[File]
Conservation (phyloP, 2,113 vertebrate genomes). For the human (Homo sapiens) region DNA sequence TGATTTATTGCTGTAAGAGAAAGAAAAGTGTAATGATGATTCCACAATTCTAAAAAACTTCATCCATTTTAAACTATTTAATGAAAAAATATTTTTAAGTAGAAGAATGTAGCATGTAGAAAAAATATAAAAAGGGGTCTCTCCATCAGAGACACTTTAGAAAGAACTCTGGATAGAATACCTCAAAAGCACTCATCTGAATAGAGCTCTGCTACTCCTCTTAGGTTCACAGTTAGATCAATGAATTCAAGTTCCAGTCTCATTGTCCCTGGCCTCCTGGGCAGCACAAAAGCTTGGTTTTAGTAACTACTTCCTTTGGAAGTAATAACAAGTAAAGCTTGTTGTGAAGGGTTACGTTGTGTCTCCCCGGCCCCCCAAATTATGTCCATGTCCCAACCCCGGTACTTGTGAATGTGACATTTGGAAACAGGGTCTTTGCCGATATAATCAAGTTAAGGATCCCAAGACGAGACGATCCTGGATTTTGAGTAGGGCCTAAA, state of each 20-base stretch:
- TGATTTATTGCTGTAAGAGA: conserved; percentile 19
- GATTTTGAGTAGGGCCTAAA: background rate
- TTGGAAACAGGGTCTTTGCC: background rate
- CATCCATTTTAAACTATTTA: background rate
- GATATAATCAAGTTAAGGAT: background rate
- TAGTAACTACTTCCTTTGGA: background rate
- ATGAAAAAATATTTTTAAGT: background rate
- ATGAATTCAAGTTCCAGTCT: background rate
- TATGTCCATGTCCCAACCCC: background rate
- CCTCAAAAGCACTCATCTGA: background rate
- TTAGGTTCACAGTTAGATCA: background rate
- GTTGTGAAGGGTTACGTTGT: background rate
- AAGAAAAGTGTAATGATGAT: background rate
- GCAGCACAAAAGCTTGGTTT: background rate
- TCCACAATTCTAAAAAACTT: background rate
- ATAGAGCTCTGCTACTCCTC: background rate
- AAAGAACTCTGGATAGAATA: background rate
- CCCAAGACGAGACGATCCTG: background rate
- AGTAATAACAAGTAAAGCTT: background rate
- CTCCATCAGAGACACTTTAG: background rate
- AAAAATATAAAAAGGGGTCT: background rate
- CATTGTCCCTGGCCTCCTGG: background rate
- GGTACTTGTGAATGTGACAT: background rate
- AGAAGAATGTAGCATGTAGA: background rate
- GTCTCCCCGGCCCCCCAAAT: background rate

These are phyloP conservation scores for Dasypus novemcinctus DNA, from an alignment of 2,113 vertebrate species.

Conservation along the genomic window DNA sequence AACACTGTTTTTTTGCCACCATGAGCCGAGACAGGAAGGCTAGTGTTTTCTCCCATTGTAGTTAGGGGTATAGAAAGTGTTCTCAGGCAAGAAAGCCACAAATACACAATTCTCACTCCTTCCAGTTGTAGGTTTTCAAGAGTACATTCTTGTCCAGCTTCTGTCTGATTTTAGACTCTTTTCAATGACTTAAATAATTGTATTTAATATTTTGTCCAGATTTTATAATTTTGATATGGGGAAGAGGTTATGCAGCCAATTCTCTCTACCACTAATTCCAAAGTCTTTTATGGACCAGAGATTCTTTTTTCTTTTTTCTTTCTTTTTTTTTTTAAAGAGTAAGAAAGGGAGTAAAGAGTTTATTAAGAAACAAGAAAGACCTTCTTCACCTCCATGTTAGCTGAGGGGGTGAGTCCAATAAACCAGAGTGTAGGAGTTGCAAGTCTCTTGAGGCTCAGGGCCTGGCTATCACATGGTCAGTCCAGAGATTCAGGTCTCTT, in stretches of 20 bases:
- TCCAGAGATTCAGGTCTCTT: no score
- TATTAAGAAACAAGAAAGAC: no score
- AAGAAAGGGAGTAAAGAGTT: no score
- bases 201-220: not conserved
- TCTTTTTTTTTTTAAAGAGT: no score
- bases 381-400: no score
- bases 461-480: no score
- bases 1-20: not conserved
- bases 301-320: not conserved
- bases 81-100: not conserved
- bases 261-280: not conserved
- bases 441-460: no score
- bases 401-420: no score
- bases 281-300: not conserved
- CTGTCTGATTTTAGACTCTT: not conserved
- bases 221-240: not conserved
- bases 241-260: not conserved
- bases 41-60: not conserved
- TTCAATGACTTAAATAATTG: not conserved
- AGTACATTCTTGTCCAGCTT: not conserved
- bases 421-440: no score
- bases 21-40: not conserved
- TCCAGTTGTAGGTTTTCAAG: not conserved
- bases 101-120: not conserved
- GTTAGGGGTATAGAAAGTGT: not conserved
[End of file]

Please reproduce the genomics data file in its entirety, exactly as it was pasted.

Conservation (phyloP, 2,113 vertebrate genomes). For the human (Homo sapiens) region DNA sequence TGATTTATTGCTGTAAGAGAAAGAAAAGTGTAATGATGATTCCACAATTCTAAAAAACTTCATCCATTTTAAACTATTTAATGAAAAAATATTTTTAAGTAGAAGAATGTAGCATGTAGAAAAAATATAAAAAGGGGTCTCTCCATCAGAGACACTTTAGAAAGAACTCTGGATAGAATACCTCAAAAGCACTCATCTGAATAGAGCTCTGCTACTCCTCTTAGGTTCACAGTTAGATCAATGAATTCAAGTTCCAGTCTCATTGTCCCTGGCCTCCTGGGCAGCACAAAAGCTTGGTTTTAGTAACTACTTCCTTTGGAAGTAATAACAAGTAAAGCTTGTTGTGAAGGGTTACGTTGTGTCTCCCCGGCCCCCCAAATTATGTCCATGTCCCAACCCCGGTACTTGTGAATGTGACATTTGGAAACAGGGTCTTTGCCGATATAATCAAGTTAAGGATCCCAAGACGAGACGATCCTGGATTTTGAGTAGGGCCTAAA, state of each 20-base stretch:
- TGATTTATTGCTGTAAGAGA: conserved; percentile 19
- GATTTTGAGTAGGGCCTAAA: background rate
- TTGGAAACAGGGTCTTTGCC: background rate
- CATCCATTTTAAACTATTTA: background rate
- GATATAATCAAGTTAAGGAT: background rate
- TAGTAACTACTTCCTTTGGA: background rate
- ATGAAAAAATATTTTTAAGT: background rate
- ATGAATTCAAGTTCCAGTCT: background rate
- TATGTCCATGTCCCAACCCC: background rate
- CCTCAAAAGCACTCATCTGA: background rate
- TTAGGTTCACAGTTAGATCA: background rate
- GTTGTGAAGGGTTACGTTGT: background rate
- AAGAAAAGTGTAATGATGAT: background rate
- GCAGCACAAAAGCTTGGTTT: background rate
- TCCACAATTCTAAAAAACTT: background rate
- ATAGAGCTCTGCTACTCCTC: background rate
- AAAGAACTCTGGATAGAATA: background rate
- CCCAAGACGAGACGATCCTG: background rate
- AGTAATAACAAGTAAAGCTT: background rate
- CTCCATCAGAGACACTTTAG: background rate
- AAAAATATAAAAAGGGGTCT: background rate
- CATTGTCCCTGGCCTCCTGG: background rate
- GGTACTTGTGAATGTGACAT: background rate
- AGAAGAATGTAGCATGTAGA: background rate
- GTCTCCCCGGCCCCCCAAAT: background rate

These are phyloP conservation scores for Dasypus novemcinctus DNA, from an alignment of 2,113 vertebrate species.

Conservation along the genomic window DNA sequence AACACTGTTTTTTTGCCACCATGAGCCGAGACAGGAAGGCTAGTGTTTTCTCCCATTGTAGTTAGGGGTATAGAAAGTGTTCTCAGGCAAGAAAGCCACAAATACACAATTCTCACTCCTTCCAGTTGTAGGTTTTCAAGAGTACATTCTTGTCCAGCTTCTGTCTGATTTTAGACTCTTTTCAATGACTTAAATAATTGTATTTAATATTTTGTCCAGATTTTATAATTTTGATATGGGGAAGAGGTTATGCAGCCAATTCTCTCTACCACTAATTCCAAAGTCTTTTATGGACCAGAGATTCTTTTTTCTTTTTTCTTTCTTTTTTTTTTTAAAGAGTAAGAAAGGGAGTAAAGAGTTTATTAAGAAACAAGAAAGACCTTCTTCACCTCCATGTTAGCTGAGGGGGTGAGTCCAATAAACCAGAGTGTAGGAGTTGCAAGTCTCTTGAGGCTCAGGGCCTGGCTATCACATGGTCAGTCCAGAGATTCAGGTCTCTT, in stretches of 20 bases:
- TCCAGAGATTCAGGTCTCTT: no score
- TATTAAGAAACAAGAAAGAC: no score
- AAGAAAGGGAGTAAAGAGTT: no score
- bases 201-220: not conserved
- TCTTTTTTTTTTTAAAGAGT: no score
- bases 381-400: no score
- bases 461-480: no score
- bases 1-20: not conserved
- bases 301-320: not conserved
- bases 81-100: not conserved
- bases 261-280: not conserved
- bases 441-460: no score
- bases 401-420: no score
- bases 281-300: not conserved
- CTGTCTGATTTTAGACTCTT: not conserved
- bases 221-240: not conserved
- bases 241-260: not conserved
- bases 41-60: not conserved
- TTCAATGACTTAAATAATTG: not conserved
- AGTACATTCTTGTCCAGCTT: not conserved
- bases 421-440: no score
- bases 21-40: not conserved
- TCCAGTTGTAGGTTTTCAAG: not conserved
- bases 101-120: not conserved
- GTTAGGGGTATAGAAAGTGT: not conserved